COLUMBIA — About noon on Friday, 1-year-old Layla Mahir watched curiously from the house as her mother, Shehla Mahir, swept snow from the family car. She was on her way to buy snow boots for her children so they could play outside; they already have the rest of their snow clothes.
The afternoon plan for Layla and her sisters, 6-year-old Ghada and 9-year-old Maha, included making a snowman.
Their father, Zaid Mahir, said jokingly that his colleagues at MU, where he is a graduate instructor in English and Arabic, might correct him to make the snowman gender-neutral.
“But we can make a snowgirl, a snowboy or snowpuppies," Mahir said. "What’s the point? It’s all about being happy.”
Mahir said he thinks his daughters should not miss experiencing the snow. "I mean, watching is nice, but watching isn’t part of the event," he said. "To be part of the event, you need to be a player.”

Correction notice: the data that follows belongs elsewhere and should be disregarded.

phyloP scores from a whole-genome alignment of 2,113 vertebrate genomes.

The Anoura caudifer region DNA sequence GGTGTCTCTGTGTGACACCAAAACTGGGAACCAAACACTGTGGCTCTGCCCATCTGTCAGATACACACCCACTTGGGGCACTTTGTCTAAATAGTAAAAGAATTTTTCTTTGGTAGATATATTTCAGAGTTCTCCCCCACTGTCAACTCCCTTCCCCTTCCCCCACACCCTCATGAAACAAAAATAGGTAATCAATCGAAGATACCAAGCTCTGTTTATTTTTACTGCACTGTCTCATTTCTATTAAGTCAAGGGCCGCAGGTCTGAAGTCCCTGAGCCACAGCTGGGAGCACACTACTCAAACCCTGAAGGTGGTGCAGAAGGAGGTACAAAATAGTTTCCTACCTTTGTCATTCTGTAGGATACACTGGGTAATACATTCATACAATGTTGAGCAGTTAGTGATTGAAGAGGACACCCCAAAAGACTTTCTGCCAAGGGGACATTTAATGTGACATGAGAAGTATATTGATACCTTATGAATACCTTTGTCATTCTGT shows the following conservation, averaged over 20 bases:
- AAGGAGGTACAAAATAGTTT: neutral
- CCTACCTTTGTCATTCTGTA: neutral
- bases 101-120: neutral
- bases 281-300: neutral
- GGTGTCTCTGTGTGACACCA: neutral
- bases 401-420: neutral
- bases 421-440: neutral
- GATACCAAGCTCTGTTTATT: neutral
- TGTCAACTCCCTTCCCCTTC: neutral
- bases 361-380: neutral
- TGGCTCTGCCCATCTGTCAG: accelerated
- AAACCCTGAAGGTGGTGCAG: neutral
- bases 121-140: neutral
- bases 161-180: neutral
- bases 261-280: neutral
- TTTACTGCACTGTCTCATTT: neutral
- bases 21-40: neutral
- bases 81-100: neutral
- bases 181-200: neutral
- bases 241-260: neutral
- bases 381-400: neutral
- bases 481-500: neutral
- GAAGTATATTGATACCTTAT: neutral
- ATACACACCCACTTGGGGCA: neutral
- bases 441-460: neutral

Mahir came to Columbia from Iraq in 2005; his family joined him the next year. As Muslims, the Mahir family isn't celebrating Christmas as a religious holiday. But they have a small tree bedecked with ribbons and stars on the living room table at their central Columbia home. Whether or not the girls get gifts, they have wish lists.
“I want a laptop,” Maha said. “Because my friend has one.”
Her father reminded her she got a camera for her birthday four days ago. “She is definitely going to take pictures for our snow play this afternoon, aren’t you, Maha?” he said.
Maha had her own reality check, saying she didn't think she would get a laptop on Saturday, "because Santa isn’t real and reindeer don’t really fly.”
Ghada wants a telephone. She also wants a room to herself.
Ghada spoke for Layla, the littlest Mahir, saying, “I bet Layla wants to reach the door handle so she can finally go out by herself.”